Assessment of injuries

Assessment of injuries2018-10-19T09:35:31+10:00

In the assessment of injuries in the sport context there are three step-by-step procedures that are used and overlap with each other. There is the first aid DRSABCD procedure, the on field STOP and the off field complete assessment TOTAPS.

Principles for managing injured athletes [1]

Principles for managing injured athletes [1]

DRSABCD is followed before any specific assessment of injury occurs. The person assessing the injury should first check for danger to themselves, by-standers and then the casualty. They then look for a response from the athlete and, provided there is a response, then progress through STOP (Stop, Talk, Observe, Prevent further injury). If there is no response then the assessor should continue through SABCD.

STOP is an on-field assessment done to quickly assess the injury and determine if further assessment is required or if the athlete can continue to play. Stop means that the athlete is stopped from further participating, and the game is only stopped if necessary. You then Talk to the athlete determine what happened, how it happened? Where it hurts? etc. While talking to the athlete you Observe the area and the athlete. From this fast on-field assessment the assessor determines if the athlete can continue or if they need to be taken off for further assessment. The P, stands for preventing further injury, which comes by taking the player off for further assessment if required.

An example of STOP being applied, is if a Rugby League player has suffered a contusion (cork) and is limping. The Sports Trainer will come on to the field and talk to the player behind the play and find out what happened, and have a look to see if the player needs to come off. After a short conversation and observation it can be quickly determined that the athlete can continue to play, or if they need to be taken for further assessment in order to prevent further injury.

If they determine from STOP that further assessment is required, then the TOTAPS protocol (Talk, Observe, Touch, Active and Passive movement, Skills test) is used. The assessment of the injury usually begins by talking to the athlete about the injury, and progresses through the rest of TOTAPS stopping as soon as there is an indication that the player should not continue to play. (note that this is different to return to play)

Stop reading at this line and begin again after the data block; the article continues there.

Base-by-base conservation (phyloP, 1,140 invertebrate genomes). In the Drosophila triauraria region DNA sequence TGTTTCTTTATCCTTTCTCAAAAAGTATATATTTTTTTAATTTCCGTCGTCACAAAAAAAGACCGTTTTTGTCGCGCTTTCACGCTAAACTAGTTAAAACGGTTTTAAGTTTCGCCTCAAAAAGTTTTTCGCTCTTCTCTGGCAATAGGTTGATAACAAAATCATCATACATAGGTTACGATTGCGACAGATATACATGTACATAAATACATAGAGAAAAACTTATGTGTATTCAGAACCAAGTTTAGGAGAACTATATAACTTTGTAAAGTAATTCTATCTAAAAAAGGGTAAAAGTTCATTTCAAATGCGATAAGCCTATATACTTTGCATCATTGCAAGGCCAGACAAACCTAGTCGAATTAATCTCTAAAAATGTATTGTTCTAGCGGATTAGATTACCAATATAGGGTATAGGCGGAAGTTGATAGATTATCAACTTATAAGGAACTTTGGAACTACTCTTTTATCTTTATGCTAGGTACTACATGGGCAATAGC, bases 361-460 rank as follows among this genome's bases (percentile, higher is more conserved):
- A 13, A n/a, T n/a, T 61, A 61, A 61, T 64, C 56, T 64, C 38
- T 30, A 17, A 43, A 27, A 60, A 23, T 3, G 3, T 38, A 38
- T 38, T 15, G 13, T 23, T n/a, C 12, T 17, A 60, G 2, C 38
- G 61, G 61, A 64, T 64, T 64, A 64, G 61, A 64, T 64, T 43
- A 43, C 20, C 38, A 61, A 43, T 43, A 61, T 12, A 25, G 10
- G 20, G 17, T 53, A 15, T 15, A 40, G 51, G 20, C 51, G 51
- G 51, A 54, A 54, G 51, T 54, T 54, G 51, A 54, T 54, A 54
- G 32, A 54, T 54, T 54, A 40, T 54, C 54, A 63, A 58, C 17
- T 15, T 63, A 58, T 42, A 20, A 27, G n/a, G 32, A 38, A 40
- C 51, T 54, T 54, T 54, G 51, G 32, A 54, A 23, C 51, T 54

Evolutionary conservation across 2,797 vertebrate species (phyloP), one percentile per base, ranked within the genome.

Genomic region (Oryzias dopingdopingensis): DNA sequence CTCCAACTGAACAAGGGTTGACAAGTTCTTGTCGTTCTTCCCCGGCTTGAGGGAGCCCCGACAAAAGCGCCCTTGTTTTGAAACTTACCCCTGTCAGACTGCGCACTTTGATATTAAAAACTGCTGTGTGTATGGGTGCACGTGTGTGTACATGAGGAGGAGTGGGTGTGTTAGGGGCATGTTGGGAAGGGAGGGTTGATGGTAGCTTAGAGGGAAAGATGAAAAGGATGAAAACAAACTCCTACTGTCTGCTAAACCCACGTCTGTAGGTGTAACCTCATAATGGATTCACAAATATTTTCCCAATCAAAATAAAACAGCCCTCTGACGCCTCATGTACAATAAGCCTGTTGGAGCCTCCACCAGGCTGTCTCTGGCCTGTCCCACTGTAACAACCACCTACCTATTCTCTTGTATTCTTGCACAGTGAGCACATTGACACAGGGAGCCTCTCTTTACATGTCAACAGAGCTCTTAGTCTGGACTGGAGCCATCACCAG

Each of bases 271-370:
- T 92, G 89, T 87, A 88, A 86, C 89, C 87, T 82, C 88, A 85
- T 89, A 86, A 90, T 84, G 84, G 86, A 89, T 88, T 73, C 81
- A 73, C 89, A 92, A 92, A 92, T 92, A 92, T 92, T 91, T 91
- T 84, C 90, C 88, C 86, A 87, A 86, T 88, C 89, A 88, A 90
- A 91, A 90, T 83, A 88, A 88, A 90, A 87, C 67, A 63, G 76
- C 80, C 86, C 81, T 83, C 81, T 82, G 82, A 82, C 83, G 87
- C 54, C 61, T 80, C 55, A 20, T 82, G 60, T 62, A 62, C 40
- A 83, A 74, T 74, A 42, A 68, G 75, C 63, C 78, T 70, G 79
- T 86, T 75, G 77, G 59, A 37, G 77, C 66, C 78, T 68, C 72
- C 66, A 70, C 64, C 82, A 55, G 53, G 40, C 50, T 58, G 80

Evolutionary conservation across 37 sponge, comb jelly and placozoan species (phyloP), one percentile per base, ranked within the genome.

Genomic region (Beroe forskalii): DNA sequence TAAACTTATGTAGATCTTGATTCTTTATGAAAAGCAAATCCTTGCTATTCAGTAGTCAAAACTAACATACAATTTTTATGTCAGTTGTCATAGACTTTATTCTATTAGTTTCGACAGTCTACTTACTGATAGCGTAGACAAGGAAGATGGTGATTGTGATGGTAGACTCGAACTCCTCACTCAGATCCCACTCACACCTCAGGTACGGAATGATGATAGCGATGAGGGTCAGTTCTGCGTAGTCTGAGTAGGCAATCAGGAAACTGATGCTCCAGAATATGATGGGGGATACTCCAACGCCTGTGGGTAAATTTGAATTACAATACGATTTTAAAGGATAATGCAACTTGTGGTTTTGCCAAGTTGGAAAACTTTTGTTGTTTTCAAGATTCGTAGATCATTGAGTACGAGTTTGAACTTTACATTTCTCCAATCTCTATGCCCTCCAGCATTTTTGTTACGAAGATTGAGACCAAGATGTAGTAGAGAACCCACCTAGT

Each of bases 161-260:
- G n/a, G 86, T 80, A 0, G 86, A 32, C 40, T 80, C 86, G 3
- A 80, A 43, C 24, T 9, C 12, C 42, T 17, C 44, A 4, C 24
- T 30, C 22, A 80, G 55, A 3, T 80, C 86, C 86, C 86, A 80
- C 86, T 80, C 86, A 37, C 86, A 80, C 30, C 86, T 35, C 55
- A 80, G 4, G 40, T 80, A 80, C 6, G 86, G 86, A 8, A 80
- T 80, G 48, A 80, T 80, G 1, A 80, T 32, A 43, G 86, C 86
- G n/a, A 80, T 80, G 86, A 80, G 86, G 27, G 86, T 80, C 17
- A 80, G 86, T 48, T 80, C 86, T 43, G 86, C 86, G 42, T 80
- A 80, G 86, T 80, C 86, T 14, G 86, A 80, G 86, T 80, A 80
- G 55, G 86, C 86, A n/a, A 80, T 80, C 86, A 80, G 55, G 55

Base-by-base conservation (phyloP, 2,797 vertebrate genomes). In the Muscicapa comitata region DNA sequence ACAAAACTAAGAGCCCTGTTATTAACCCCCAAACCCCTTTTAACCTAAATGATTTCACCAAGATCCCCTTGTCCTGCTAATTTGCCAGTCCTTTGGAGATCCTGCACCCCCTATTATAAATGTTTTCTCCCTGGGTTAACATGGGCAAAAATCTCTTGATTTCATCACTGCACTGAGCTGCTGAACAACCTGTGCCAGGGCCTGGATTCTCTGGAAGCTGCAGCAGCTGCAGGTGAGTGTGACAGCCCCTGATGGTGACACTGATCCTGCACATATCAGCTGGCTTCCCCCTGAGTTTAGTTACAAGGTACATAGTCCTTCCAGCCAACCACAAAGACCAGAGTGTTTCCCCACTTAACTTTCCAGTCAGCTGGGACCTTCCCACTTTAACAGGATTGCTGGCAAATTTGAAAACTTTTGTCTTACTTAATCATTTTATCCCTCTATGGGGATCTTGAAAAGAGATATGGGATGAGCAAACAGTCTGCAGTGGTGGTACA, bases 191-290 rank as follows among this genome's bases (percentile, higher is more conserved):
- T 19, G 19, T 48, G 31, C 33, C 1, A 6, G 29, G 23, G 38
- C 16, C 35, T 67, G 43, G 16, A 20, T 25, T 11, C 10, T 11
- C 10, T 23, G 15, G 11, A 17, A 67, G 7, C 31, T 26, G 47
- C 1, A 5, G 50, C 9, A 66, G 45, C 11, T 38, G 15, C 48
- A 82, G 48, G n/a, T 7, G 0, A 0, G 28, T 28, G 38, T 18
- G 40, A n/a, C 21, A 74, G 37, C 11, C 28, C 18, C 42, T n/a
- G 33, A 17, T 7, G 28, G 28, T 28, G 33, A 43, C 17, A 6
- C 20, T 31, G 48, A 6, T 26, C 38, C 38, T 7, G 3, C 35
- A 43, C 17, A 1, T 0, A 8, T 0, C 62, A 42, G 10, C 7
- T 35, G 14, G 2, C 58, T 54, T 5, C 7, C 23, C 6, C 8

assessment-of-injuries-summary-table

Source: PDHPE Application and Inquiry p 298

Specific assessment of injuries follows the TOTAPS protocol (Talk, Observe, Touch, Active and Passive movement, Skills test), which helps to determine the nature and extent of the injury. This will include working out the type of injury, including which body part is injured, and then how bad this injury is.

It is important that this assessment happen quickly, but also that the athlete and the person doing the assessment know that this is a precautionary assessment, not a complete medical assessment, which should be sought if needed.

Students learn about:

  • assessment of injuries
    • TOTAPS (Talk, Observe, Touch, Active and Passive movement, Skills test)

Students learn to:

  • perform assessment procedures to determine the nature and extent of injury in simulated scenarios.

Past HSC PDHPE exam questions

2011 Question 29

(a) (ii) Describe the assessment procedure used to determine the nature and extent of a sports injury. 5 Marks

References

[1] Sports Medicine Australia (2016). Sports Medicine for Sports Trainers, 10th Ed. Mosby (pg 59).

[2] Stan BrowneDeb ClarkePeter HensonFrida HristofskiVicki Jeffreys (2009). PDHPE Application and Inquiry, 2nd Edition HSC. Oxford University Press (pg 298).